Nancy Pelosi and Chuck Schumer at a news conference in the Capitol, May 15, 2019. Photo: Chip Somodevilla/Getty Images

House Speaker Nancy Pelosi (D-Calif.) and Senate Minority Leader Chuck Schumer (D-N.Y.) urged the Trump administration to combat the spread of the novel coronavirus by stepping up workers' protections with a series of new measures.

Details: Pelosi and Schumer said in a joint statement the administration should introduce paid sick leave for those impacted by COVID-19, enable widespread and free coronavirus testing access, expand programs such as SNAP food stamps, and reimburse patients for noncovered costs related to the virus.

What they're saying: The top Democrats said in their statement they were pleased the bipartisan emergency response bill had passed and that they wanted to work with the Trump administration on a coordinated, government-wide plan to respond to the outbreak.

  • "However, President Trump continues to manufacture needless chaos within his administration and it is hampering the government’s response to the coronavirus outbreak," they said in the statement, titled "Pelosi, Schumer to President Trump on Coronavirus Response: Put Health and Safety of American People Before Corporate Needs."
  • "In light of reports that the Trump administration is considering new tax cuts for major corporations impacted by the coronavirus, we are demanding that the administration prioritize the health and safety of American workers and their families over corporate interests."

The other side: Axios has contacted the Trump administration for comment. White House economic adviser Larry Kudlow told the Washington Post Friday the administration was weighing "'timely and targeted' federal interventions to help workers, businesses and industries most vulnerable economically to the outbreak."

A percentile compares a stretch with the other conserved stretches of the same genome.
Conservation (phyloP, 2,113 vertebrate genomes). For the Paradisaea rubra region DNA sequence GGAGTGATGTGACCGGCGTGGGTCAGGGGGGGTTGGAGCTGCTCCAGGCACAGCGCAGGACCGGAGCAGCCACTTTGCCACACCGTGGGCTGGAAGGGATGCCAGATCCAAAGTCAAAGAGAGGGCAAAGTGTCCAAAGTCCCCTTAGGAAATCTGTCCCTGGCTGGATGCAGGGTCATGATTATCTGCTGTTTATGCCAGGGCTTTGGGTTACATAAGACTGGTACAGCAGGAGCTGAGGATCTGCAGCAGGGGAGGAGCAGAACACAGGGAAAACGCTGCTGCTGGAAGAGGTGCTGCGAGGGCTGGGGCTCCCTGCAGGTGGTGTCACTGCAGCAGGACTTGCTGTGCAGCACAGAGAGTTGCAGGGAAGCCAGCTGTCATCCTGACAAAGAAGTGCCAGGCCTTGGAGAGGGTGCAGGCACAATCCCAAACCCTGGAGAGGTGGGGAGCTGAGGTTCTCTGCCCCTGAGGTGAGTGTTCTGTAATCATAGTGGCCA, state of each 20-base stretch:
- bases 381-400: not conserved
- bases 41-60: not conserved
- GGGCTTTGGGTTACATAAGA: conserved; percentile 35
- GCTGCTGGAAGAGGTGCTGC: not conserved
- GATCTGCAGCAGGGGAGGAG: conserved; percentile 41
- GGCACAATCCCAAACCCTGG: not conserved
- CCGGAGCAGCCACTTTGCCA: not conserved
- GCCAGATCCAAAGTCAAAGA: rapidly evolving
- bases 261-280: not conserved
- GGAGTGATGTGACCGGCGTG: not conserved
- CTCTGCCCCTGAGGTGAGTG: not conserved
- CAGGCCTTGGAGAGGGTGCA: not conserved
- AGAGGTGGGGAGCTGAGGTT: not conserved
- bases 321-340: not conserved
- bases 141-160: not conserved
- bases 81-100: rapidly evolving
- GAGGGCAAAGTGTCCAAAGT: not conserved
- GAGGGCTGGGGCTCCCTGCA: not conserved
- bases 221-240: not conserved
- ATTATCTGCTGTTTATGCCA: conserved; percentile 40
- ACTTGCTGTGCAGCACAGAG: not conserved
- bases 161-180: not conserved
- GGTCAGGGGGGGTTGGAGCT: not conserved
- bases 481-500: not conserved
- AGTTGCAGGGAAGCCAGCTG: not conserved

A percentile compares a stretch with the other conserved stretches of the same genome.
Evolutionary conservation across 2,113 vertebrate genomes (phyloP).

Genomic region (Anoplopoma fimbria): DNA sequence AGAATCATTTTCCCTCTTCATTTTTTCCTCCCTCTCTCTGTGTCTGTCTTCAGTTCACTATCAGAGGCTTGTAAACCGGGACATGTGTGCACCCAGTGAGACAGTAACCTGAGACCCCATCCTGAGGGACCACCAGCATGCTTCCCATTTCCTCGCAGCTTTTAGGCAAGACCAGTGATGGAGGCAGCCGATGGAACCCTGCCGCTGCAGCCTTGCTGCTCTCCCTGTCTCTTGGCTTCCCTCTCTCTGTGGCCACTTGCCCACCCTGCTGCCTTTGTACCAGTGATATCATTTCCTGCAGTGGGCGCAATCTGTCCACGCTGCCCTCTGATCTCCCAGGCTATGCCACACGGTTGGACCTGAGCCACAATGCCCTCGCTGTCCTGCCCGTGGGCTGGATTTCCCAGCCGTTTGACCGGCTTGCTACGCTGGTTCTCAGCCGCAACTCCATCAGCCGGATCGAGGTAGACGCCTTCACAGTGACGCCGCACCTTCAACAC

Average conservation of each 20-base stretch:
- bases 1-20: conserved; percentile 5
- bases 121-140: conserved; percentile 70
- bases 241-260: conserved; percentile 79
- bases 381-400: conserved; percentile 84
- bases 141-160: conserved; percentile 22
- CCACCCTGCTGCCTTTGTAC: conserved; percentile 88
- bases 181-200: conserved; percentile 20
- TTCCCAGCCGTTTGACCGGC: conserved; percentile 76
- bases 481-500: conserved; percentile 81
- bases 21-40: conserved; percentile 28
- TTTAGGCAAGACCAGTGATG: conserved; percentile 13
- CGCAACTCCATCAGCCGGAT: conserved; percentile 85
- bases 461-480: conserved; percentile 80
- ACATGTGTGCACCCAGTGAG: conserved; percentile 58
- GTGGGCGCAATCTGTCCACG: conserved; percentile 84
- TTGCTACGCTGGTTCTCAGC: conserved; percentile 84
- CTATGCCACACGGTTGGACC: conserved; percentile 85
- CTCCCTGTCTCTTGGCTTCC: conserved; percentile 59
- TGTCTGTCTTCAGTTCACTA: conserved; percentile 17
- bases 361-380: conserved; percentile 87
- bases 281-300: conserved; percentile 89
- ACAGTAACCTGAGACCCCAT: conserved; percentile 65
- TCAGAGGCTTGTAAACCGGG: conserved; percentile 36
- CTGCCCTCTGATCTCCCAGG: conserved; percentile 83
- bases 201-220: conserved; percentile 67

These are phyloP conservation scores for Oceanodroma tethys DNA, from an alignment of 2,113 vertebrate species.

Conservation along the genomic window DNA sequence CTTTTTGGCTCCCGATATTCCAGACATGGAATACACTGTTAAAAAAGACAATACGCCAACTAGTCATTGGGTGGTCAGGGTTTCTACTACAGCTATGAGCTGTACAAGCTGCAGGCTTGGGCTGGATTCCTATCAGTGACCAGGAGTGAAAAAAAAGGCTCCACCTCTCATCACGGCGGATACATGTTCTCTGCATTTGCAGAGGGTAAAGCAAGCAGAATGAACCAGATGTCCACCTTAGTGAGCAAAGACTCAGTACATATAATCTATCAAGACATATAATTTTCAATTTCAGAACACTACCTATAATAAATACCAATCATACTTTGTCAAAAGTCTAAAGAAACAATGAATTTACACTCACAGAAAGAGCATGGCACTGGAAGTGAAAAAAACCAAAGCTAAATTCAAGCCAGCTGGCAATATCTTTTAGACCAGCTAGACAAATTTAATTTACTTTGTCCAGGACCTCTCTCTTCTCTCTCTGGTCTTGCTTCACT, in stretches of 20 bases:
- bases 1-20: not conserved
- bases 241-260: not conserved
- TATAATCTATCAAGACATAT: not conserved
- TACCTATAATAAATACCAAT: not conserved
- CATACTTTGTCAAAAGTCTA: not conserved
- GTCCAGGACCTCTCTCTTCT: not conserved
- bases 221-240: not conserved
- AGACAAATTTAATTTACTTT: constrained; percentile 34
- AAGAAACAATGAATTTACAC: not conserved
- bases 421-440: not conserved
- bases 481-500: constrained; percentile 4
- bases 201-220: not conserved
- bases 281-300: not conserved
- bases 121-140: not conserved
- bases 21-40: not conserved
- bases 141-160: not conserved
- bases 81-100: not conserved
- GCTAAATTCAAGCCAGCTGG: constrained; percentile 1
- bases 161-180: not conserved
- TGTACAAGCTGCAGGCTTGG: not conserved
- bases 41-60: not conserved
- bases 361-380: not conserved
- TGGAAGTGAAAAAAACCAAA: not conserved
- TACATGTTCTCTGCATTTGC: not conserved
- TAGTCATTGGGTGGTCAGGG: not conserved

• Per The Hill, Kudlow also cautioned, "The story I am trying to tell is a story of timely and targeted microforms of assistance, not gargantuan, across-the-board, throw money at the problem, which has not worked in the past. Because we think that we will get out of this in months."

The big picture: Coronavirus has now infected more than 110,000 people globally — including over 500 in the United States, per data from Johns Hopkins and state health departments. The global death toll has risen to more than 3,800, with 21 deaths reported in the U.S.

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Disney announces partnership and documentary series with Colin Kaepernick

Photo: Carmen Mandato/Getty Images

The Walt Disney Company announced Monday that ESPN Films will produce an exclusive docuseries on political activist and former NFL player Colin Kaepernick as part of a larger deal with Kaepernick's production arm RA Vision Media.

Driving the news: Former ESPN personality Jemele Hill tweeted that she'll be serving as a producer on the docuseries, after leaving the network two years ago following a dramatic falling out in 2018. At the time, Hill's outspoken tweets about President Trump put the network in the crosshairs of a polarizing debate over race and politics.

Updated 2 hours ago - Politics & Policy

Coronavirus dashboard

Illustration: Eniola Odetunde/Axios

  1. Global: Total confirmed cases as of 12 p.m. ET: 11,495,412 — Total deaths: 535,185 — Total recoveries — 6,217,763Map.
  2. U.S.: Total confirmed cases as of 12 p.m. ET: 2,897,613 — Total deaths: 129,953 — Total recoveries: 906,763 — Total tested: 35,512,916Map.
  3. Public health: Case growth outpacing testing in hotspots — Medical community urges public to wear masks.
  4. States: Texas hospitals in danger of being overwhelmed amid surge.
  5. Politics: Meadows says Trump "is right" to claim 99% of coronavirus cases are "harmless."

Court orders temporary shutdown of Dakota Access Pipeline

Protesters against the Dakota Access Pipeline in San Francisco in 2017. Photo: Joel Angel Juarez/Anadolu Agency/Getty Images

A federal judge ordered Monday the shutdown of the Dakota Access Pipeline — a project at the heart of battles over oil-and-gas infrastructure — while the U.S. Army Corps of Engineers conducts a new environmental analysis.

Why it matters: The latest twist in the years-long fight over the pipeline is a defeat for the White House agenda of advancing fossil fuel projects and a win for Native Americans and environmentalists who oppose the project